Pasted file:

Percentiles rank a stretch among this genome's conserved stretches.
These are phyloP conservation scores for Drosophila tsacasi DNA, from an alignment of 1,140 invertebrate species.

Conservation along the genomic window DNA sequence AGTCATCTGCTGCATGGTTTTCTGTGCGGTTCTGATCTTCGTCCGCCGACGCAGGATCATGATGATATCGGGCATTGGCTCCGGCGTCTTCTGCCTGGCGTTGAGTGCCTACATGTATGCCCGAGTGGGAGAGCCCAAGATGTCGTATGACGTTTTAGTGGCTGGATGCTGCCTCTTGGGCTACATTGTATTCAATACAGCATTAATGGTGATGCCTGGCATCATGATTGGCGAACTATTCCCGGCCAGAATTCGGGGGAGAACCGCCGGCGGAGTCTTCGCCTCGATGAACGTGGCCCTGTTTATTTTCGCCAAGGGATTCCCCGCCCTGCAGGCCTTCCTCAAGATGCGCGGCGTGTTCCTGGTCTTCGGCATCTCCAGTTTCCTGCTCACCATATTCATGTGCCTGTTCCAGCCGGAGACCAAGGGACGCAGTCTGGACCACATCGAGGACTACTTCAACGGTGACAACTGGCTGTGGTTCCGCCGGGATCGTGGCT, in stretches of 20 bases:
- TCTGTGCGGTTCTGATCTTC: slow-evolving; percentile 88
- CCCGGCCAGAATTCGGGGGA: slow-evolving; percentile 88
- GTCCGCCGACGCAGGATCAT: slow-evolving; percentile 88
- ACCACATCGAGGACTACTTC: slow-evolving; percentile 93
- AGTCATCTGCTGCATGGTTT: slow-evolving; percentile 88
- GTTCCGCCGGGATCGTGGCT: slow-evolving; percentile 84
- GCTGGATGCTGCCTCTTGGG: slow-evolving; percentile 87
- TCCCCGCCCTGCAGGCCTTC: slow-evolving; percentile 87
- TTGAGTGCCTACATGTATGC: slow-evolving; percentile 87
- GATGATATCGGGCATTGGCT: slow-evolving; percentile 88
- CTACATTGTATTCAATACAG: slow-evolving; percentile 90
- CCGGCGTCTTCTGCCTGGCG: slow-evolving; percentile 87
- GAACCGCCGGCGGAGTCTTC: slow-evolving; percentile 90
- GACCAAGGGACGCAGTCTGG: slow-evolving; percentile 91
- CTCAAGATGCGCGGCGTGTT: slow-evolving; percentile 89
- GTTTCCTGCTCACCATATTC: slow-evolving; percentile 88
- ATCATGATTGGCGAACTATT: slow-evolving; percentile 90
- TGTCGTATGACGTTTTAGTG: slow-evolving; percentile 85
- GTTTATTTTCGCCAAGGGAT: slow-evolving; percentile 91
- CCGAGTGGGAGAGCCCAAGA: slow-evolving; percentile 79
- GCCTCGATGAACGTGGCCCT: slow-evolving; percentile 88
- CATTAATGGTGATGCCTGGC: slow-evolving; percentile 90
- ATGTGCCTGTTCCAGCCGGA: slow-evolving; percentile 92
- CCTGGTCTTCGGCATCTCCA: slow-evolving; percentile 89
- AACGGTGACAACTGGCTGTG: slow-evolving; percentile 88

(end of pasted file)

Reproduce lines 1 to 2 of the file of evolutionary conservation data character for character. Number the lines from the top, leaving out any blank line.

Percentiles rank a stretch among this genome's conserved stretches.
These are phyloP conservation scores for Drosophila tsacasi DNA, from an alignment of 1,140 invertebrate species.